Business Chicks is forever committed to supporting Indigenous people in whatever way we can and continue to ‘do the work’ to ensure we use out platform to give voices to those who may not have the same reach as we do.
This NAIDOC week, we’ve decided to use our voice to share a collection of articles to help inform those of you who are unfamiliar with what NAIDOC is or stands for, as well as shine a light on the incredible work Indigenous businesses are creating. For those non-Indigenous individuals, it is paramount that we continue to seek out resources to educate ourselves on how we can be allies to our Indigenous brothers and sisters and take responsibility for our own journey of discovery into the world’s oldest living culture.
So, here is a little bit about what NAIDOC week is and why we celebrate it to kick off our content series this week.
What does NAIDOC stand for?
NAIDOC stands for National Aborigines and Islanders Day Observance Committee.
What is NAIDOC week?
In the first full week of July, this year running from 3rd to 10th July, Australians celebrate NAIDOC; a time to recognise and appreciate Aboriginal and Torres Strait Islander history, culture and achievements. It’s also an opportunity to reflect on some of the challenges that Indigenous Australians continue to face today.
NAIDOC week is a time to recognise the contributions of Indigenous Australians, as well as celebrate their cultures, languages and heritage.
NAIDOC is celebrated by Indigenous and Non-Indigenous Australians alike.
NAIDOC is a time to celebrate the history and culture of Indigenous Australians. It’s also a time to reflect on the past and look to the future.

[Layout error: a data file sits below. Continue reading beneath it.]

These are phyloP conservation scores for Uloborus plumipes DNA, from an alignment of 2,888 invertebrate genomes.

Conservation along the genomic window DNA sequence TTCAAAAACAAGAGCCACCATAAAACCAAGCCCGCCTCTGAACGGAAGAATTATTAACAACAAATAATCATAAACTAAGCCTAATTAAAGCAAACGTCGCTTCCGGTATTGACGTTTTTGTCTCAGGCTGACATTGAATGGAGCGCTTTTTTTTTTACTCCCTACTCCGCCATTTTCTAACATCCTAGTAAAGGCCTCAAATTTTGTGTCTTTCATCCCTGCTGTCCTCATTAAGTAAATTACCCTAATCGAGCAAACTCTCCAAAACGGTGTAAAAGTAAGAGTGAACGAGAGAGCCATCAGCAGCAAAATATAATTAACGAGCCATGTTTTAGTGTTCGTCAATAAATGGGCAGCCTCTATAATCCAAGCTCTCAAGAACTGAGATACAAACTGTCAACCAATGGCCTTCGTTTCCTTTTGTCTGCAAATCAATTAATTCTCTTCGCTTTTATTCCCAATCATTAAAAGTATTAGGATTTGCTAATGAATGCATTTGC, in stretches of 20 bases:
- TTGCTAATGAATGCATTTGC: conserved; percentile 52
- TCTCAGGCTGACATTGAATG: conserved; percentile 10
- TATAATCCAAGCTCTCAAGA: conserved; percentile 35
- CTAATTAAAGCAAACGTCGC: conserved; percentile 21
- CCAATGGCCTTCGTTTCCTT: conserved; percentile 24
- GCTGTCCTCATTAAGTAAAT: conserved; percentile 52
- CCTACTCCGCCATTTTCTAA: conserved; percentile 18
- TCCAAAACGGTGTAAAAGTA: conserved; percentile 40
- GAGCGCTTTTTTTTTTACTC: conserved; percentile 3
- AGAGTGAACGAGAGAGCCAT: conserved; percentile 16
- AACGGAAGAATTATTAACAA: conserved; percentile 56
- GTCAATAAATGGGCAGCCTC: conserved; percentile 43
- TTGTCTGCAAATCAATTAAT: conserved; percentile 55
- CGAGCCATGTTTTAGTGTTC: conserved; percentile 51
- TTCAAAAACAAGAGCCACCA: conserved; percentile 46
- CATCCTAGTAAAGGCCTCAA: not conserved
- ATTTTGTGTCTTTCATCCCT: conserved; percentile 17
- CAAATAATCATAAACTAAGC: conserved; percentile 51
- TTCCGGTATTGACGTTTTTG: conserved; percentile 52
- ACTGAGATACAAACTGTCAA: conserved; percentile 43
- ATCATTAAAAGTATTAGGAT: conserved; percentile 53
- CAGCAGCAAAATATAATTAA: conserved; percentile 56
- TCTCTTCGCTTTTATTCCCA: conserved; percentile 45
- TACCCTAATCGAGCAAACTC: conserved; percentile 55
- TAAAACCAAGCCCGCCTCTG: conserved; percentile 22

The week can be traced back to the Aboriginal rights movement on Australia Day in 1938. On this day, protesters marched through Sydney demanding better treatment of Aboriginal and Torres Strait Islander Australians. This protest was actually one of the first major civil rights gatherings in the world and it became known as the “Day of Mourning”.
Between the years of 1940 and 1955, the “Day of Mourning” was held each year on the Sunday before Australia Day, however, in 1955, it was decided that Aborigines Day shouldn’t focus solely on what was lost, but the rich culture, heritage and achievement that remained.
What is this year’s NAIDOC theme?
NAIDOC week is a time to celebrate Indigenous culture and heritage. This year’s theme is, ‘Get Up! Stand Up! Show Up!’ It is important that non-Indigenous individuals continue to ‘Get Up! Stand Up! Show Up!’ and support both our Indigenous brothers and sisters as well as fight for systemic change.
I’m non-Indigenous and want to show my support this NAIDOC week- what can I do?
Great question! There are lots of ways you can help show your support this NAIDOC week and here are just a few:
The journey of learning is never over, but with each single step, we move towards a more informed, educated and accepting country.